Synchrotron radiation – a brilliant source for solid-state research in the infrared energy domain

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Abstract

IR spectroscopy probes the rotations and the vibrations of molecules, the low-energy excitations of solids and many other low-energy phenomena occurring in condensed matter physics, chemistry, biophysics and materials science. Here we will present some examples of experiments that can experience a great advantage by IR synchrotron radiation sources in particular in the mid- and far-IR domain. FTIR spectroscopy and reflectivity measurements are non-destructive methods that can be applied to metallic, semiconductor or insulator systems returning accurate information on vibrtional and phonon spectra as a function of external parameters such as temperature or pressure. Far-IR spectroscopy with synchrotron radiation may be indeed used to investigate with a DAC cell pressure-driven insulator-to-metal transitions, one of the most intriguing phenomena exhibited by condensed matter. Another unique applications of IR SR is time-resolved IR spectroscopy and imaging in materials science and in biology. However, also combined time-resolved analysis (FTIR and SAXS) using two different radiations exciting the same system in a concurrent way is a powerful technique fundamental to understand complex phenomena.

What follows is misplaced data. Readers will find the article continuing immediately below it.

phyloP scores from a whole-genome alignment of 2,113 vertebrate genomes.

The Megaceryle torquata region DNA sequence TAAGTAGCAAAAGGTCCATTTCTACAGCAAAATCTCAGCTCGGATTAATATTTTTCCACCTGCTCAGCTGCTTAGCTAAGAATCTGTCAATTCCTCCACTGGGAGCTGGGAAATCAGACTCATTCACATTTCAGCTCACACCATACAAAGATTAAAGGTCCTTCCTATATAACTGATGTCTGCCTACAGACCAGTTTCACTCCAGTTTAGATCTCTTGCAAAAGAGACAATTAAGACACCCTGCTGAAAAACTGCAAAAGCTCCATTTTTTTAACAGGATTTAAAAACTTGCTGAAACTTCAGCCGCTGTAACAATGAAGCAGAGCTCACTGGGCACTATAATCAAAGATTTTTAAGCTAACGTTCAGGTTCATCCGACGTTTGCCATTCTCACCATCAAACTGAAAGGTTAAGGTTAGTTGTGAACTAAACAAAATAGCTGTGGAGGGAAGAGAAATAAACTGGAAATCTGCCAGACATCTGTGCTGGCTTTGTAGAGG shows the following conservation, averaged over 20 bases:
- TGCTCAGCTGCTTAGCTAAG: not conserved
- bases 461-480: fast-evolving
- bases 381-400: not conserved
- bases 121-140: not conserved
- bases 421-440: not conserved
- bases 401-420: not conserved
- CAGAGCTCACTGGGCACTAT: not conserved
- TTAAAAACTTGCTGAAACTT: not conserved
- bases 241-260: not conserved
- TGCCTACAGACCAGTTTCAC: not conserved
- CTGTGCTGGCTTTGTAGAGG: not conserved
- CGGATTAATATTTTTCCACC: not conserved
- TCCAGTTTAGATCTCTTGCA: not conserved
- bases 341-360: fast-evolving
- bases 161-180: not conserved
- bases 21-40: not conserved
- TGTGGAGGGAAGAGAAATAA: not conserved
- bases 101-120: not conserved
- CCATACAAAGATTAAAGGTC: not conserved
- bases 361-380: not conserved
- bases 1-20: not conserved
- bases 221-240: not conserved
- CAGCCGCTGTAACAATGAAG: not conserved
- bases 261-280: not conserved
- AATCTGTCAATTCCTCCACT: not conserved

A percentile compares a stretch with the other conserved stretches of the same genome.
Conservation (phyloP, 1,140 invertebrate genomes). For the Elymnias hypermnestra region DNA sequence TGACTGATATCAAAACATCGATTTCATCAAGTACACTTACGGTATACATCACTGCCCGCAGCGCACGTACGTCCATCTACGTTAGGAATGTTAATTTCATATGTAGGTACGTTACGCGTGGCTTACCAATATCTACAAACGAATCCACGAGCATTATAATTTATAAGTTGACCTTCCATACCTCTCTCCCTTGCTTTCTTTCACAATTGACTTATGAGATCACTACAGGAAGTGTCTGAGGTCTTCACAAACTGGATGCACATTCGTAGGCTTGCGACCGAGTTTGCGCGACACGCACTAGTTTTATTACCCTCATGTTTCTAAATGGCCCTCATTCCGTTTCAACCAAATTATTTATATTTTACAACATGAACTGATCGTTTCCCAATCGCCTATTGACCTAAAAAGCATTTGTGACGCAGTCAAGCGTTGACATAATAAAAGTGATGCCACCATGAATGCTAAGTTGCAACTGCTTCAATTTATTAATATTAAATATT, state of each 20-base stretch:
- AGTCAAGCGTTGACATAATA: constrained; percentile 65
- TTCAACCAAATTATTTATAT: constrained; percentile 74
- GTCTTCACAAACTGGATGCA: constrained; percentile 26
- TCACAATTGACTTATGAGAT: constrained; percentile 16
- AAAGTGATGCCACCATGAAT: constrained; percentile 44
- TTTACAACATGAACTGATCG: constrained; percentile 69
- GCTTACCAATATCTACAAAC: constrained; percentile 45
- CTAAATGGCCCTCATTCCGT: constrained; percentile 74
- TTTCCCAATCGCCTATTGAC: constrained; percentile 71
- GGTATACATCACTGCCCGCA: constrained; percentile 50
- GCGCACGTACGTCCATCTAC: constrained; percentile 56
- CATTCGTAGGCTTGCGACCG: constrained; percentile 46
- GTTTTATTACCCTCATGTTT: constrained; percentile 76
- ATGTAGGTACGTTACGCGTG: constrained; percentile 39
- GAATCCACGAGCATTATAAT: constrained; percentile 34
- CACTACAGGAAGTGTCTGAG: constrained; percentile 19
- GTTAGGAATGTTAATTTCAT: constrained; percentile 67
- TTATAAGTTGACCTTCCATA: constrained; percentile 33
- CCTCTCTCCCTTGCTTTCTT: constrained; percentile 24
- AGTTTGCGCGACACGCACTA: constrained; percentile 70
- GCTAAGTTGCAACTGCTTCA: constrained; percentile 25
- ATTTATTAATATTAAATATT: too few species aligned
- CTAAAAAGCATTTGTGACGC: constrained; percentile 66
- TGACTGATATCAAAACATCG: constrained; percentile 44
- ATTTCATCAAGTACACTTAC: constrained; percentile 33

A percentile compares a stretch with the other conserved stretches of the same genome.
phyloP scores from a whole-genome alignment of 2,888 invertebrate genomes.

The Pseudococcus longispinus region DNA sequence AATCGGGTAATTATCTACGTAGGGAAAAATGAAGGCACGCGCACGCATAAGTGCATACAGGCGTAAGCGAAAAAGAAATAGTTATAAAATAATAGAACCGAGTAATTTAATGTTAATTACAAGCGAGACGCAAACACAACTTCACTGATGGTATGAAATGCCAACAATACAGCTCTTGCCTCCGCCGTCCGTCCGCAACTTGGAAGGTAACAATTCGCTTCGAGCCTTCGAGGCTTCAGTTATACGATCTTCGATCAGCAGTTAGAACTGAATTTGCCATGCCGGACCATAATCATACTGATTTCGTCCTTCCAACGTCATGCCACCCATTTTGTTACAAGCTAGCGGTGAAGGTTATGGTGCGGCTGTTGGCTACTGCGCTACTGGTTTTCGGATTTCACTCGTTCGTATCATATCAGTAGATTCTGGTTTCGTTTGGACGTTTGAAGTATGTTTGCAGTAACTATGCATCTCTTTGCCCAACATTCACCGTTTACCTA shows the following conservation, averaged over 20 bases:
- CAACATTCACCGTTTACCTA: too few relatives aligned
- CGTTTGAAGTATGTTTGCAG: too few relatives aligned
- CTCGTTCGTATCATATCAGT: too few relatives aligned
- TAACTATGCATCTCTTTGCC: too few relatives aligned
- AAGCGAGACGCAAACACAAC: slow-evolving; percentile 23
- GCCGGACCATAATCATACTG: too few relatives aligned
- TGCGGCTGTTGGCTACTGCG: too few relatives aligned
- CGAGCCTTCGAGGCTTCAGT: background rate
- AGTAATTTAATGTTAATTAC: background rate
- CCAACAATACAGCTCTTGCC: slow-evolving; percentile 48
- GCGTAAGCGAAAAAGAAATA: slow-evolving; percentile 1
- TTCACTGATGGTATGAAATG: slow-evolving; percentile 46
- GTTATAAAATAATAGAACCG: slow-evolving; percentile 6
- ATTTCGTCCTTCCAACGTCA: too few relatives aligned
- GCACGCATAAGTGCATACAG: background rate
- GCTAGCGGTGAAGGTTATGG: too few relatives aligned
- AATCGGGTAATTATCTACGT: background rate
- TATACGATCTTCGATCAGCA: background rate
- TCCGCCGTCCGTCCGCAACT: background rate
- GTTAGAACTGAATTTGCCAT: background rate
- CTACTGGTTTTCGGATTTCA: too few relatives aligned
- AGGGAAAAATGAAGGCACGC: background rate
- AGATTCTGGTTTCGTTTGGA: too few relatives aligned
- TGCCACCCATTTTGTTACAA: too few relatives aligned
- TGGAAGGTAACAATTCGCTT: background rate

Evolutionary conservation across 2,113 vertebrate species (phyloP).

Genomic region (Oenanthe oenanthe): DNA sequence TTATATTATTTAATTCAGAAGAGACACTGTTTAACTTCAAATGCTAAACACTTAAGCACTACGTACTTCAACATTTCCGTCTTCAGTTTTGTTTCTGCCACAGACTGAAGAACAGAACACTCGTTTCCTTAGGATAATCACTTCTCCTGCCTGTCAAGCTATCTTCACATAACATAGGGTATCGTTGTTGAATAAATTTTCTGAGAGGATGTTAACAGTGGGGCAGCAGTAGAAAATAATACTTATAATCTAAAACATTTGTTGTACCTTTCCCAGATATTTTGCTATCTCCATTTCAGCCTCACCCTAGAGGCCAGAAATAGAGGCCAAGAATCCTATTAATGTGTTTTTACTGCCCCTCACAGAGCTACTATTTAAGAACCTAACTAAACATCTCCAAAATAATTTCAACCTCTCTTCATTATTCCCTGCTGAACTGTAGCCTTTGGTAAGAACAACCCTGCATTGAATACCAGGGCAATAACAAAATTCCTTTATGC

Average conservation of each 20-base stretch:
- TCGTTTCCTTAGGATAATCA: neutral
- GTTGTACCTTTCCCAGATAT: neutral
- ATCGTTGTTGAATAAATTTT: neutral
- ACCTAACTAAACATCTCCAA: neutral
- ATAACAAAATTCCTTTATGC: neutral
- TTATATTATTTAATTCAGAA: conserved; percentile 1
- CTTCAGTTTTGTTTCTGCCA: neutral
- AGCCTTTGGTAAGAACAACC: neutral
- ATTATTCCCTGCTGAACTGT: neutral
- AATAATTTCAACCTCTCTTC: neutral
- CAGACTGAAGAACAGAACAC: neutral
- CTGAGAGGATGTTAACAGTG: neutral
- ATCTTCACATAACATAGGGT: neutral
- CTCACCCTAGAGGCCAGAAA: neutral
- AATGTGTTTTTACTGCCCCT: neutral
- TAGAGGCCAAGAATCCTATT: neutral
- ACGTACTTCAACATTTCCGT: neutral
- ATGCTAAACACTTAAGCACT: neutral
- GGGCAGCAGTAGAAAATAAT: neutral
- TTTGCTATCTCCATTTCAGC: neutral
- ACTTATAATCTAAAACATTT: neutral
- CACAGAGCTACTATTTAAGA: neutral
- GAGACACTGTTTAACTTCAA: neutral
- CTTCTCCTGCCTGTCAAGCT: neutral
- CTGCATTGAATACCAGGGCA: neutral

In particular, we will show how the combination of SAXS and mid-IR spectroscopy correlates the solvent and the water evaporation kinetics explaining the structural organization of self-assembly mesostructured films. (© 2009 WILEY-VCH Verlag GmbH & Co. KGaA, Weinheim)

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